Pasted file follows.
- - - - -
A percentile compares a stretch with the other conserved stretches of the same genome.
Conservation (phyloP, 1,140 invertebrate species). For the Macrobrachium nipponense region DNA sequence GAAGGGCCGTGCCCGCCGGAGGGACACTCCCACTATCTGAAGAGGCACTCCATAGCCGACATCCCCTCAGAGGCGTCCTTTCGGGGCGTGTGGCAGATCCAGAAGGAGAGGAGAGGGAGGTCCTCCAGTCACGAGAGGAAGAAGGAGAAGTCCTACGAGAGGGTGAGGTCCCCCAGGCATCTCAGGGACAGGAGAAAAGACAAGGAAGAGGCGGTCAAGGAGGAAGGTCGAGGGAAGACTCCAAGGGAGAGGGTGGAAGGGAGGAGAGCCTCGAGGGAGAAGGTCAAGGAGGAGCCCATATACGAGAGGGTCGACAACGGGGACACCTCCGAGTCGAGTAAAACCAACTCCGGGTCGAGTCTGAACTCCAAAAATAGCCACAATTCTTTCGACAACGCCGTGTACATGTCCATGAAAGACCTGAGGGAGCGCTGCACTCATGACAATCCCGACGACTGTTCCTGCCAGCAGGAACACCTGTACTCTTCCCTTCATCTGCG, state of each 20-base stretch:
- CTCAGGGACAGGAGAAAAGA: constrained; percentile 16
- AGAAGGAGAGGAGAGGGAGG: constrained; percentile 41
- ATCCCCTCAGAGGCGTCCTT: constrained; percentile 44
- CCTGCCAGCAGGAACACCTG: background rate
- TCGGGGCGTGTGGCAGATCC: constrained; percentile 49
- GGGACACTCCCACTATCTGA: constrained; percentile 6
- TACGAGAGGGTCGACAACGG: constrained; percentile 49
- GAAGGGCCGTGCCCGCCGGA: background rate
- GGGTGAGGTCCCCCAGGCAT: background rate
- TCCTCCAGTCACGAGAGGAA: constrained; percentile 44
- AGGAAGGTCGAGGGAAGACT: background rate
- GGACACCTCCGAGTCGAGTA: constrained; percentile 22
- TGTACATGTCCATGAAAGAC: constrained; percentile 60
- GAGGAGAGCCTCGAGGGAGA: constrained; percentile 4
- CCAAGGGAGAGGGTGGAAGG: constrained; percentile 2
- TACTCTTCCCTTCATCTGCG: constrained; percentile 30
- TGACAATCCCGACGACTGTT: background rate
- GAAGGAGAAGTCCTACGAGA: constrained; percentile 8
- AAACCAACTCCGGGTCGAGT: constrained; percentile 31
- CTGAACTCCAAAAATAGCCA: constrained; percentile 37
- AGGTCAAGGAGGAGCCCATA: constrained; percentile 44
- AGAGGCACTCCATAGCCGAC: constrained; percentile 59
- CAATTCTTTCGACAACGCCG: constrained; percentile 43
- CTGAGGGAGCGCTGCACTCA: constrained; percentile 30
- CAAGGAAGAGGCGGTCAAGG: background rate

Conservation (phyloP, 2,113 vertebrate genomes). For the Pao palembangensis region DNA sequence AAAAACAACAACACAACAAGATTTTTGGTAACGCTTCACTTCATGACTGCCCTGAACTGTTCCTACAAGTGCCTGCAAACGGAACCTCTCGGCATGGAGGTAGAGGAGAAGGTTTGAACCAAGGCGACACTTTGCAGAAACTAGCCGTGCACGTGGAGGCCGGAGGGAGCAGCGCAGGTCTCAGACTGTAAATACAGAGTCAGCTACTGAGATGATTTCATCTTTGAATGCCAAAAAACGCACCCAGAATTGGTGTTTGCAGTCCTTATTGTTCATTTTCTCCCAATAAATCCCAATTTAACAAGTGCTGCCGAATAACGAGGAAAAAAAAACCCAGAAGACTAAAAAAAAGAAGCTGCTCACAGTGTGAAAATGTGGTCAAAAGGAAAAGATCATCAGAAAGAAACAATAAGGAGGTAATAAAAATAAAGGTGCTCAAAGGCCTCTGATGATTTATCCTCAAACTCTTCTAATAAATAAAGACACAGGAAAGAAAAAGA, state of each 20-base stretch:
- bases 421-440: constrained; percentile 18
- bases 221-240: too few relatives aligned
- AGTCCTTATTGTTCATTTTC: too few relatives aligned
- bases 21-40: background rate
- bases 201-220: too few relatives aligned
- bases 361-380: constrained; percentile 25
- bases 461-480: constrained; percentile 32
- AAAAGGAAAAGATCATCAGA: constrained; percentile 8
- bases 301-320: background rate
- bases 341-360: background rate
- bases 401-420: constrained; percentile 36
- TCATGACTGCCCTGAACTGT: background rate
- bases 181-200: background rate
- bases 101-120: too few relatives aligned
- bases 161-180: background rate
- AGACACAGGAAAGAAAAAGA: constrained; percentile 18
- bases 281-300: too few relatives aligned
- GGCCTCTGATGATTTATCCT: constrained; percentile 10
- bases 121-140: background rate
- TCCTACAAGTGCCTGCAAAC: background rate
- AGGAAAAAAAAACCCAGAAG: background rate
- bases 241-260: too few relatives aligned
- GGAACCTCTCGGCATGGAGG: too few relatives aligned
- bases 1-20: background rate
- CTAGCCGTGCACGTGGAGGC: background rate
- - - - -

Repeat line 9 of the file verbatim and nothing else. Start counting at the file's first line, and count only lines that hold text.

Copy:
- TACGAGAGGGTCGACAACGG: constrained; percentile 49